Friday, February 14, 2020
On this Valentine’s Day, be on the lookout for potential sweetheart scams. These scammers prey on people looking for love and often target seniors. They’re more likely to reach out if a person has just been through a major life event that may make them more vulnerable, such as losing a spouse. In these schemes, scammers befriend potential victims on websites and through social networking apps. The scammer may use mutual interests or supposed mutual friends to create a connection and exploit a victim’s trust to steal their money.
Our office hears about sweetheart scams too often. In 2019, we received 60 complaints of sweetheart scams totaling losses of more than $1.4 million. The FTC reported that people lost more than $200 million nationally to these scams last year. We know that these reports are just the tip of the iceberg, as they often go unreported.
This Valentine’s Day, take care not to have your heart broken and your bank account emptied.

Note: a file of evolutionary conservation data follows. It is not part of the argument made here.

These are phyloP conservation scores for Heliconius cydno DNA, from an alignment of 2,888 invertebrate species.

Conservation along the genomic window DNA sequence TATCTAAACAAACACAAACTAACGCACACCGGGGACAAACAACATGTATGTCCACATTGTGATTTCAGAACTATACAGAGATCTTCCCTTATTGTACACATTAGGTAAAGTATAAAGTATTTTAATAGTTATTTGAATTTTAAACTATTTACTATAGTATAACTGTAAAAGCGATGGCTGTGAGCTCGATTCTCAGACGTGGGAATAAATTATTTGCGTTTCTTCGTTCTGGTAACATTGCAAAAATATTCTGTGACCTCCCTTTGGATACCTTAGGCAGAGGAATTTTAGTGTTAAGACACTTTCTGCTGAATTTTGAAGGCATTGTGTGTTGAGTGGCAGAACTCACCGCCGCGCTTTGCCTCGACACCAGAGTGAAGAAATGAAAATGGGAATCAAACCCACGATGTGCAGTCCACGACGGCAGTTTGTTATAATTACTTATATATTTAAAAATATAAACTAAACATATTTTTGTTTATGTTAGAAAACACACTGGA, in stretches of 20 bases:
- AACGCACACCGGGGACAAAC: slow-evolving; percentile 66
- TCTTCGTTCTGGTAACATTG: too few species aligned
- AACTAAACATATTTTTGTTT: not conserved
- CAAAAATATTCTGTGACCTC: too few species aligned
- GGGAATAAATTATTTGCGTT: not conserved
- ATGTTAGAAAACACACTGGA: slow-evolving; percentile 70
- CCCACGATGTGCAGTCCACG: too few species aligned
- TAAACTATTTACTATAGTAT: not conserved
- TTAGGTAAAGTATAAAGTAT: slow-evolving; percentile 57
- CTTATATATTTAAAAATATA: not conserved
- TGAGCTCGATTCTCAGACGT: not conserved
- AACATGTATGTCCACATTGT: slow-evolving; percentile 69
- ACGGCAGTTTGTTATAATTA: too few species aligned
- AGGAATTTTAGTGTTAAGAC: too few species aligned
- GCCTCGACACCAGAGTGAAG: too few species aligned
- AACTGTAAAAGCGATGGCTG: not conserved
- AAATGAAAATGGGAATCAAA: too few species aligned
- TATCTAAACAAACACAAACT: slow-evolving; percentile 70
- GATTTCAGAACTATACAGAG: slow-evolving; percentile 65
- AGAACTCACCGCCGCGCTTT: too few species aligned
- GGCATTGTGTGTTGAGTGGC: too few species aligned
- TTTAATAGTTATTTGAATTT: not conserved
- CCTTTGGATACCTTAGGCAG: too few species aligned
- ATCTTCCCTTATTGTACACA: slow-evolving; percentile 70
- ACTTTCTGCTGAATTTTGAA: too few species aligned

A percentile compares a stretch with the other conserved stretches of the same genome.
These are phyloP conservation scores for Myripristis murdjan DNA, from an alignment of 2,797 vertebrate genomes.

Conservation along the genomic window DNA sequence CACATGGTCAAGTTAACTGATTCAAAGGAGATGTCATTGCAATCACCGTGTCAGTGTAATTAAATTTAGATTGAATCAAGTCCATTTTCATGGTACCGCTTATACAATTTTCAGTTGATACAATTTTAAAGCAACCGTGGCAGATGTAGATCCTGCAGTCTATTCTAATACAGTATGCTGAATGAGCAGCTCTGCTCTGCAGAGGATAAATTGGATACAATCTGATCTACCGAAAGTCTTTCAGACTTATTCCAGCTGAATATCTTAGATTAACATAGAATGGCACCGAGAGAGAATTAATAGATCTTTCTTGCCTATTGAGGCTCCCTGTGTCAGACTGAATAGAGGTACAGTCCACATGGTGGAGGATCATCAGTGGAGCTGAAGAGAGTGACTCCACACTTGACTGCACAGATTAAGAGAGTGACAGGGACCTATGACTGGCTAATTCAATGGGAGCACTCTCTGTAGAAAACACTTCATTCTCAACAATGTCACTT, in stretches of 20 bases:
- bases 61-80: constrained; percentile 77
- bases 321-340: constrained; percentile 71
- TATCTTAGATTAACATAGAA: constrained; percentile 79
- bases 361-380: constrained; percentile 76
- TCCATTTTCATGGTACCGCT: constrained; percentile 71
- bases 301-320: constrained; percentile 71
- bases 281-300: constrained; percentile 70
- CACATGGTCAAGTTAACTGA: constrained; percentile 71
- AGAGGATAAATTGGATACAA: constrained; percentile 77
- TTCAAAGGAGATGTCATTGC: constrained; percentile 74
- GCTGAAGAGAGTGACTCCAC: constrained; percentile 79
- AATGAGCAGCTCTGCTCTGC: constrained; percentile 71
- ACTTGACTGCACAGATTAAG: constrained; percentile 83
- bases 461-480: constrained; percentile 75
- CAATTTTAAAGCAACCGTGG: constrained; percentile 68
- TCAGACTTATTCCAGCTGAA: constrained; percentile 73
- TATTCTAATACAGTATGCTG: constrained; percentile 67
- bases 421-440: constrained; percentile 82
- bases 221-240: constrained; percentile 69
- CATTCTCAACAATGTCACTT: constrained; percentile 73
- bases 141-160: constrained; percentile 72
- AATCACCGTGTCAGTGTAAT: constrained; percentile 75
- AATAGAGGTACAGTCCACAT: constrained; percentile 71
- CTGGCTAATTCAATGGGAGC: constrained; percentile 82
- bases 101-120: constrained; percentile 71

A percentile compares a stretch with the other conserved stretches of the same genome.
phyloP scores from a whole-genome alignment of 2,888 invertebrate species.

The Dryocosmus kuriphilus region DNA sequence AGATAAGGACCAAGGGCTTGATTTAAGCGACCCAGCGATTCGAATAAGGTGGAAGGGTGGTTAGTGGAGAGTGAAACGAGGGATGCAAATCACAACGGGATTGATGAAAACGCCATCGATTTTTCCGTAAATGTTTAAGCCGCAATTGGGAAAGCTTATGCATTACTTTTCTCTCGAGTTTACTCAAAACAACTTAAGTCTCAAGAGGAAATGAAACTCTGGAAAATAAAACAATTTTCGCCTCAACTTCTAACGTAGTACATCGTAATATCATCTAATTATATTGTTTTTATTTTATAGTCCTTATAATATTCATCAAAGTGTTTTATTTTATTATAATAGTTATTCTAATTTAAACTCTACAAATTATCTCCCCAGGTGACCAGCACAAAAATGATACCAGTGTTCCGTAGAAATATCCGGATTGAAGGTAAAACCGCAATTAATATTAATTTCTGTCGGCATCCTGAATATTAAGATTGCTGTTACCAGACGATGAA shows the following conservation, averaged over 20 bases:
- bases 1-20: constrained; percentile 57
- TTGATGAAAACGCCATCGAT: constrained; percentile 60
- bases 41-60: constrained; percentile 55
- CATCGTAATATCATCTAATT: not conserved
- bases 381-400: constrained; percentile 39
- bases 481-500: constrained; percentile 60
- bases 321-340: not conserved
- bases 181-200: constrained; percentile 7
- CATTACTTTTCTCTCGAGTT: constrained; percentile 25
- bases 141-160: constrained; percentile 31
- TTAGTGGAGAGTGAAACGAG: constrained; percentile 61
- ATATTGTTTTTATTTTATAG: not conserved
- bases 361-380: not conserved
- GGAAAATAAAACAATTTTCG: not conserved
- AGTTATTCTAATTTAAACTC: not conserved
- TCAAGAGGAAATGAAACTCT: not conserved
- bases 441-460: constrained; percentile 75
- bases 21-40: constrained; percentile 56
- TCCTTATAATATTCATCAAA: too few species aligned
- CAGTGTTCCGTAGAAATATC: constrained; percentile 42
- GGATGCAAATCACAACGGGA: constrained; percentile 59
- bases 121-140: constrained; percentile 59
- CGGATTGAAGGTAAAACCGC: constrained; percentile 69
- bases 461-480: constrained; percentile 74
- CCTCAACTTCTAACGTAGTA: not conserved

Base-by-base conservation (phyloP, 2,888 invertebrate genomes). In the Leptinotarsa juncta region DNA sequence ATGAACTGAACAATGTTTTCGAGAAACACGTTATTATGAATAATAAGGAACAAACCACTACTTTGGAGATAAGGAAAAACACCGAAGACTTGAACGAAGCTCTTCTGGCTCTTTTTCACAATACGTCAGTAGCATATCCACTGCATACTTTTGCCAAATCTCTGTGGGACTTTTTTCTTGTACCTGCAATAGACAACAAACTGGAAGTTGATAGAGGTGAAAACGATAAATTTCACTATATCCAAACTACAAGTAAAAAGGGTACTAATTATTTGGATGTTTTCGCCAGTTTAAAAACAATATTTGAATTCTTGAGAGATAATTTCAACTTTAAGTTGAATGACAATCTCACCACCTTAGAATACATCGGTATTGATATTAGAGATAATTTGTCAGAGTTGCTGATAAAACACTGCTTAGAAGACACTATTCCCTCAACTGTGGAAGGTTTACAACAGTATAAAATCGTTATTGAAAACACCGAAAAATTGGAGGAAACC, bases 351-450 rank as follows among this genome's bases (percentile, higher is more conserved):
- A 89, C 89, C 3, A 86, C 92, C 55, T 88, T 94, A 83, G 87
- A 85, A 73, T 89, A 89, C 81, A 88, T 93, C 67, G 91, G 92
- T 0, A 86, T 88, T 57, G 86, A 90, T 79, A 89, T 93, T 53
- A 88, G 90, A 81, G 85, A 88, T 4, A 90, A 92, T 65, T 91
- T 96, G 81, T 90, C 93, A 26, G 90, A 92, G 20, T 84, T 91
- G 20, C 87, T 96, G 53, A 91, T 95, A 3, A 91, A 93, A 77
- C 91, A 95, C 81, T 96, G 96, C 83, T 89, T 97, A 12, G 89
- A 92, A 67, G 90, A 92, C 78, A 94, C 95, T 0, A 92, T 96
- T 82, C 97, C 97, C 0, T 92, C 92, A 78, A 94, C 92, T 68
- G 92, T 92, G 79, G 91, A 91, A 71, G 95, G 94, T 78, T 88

Here’s what to watch for:
- Sweetheart scammers often claim to be a U.S. citizen traveling or working overseas.
- They may pretend to have a mutual connection. Be careful to verify this information before you start communicating.
- The scammer may wait months before they ask for money so they can build a relationship and gain your trust.
- They may promise to come to the U.S., but need money to resolve a roadblock – loans, the cost of flights, a family issue, etc.
- If an online love interest ever asks you for money, it’s usually a scam.
If anyone contacts you and you’re unsure of their authenticity or if you believe that you have been the victim of a scam, contact our office’s Consumer Protection Division at ncdoj.gov/file-a-complaint or 1-877-5-NO-SCAM.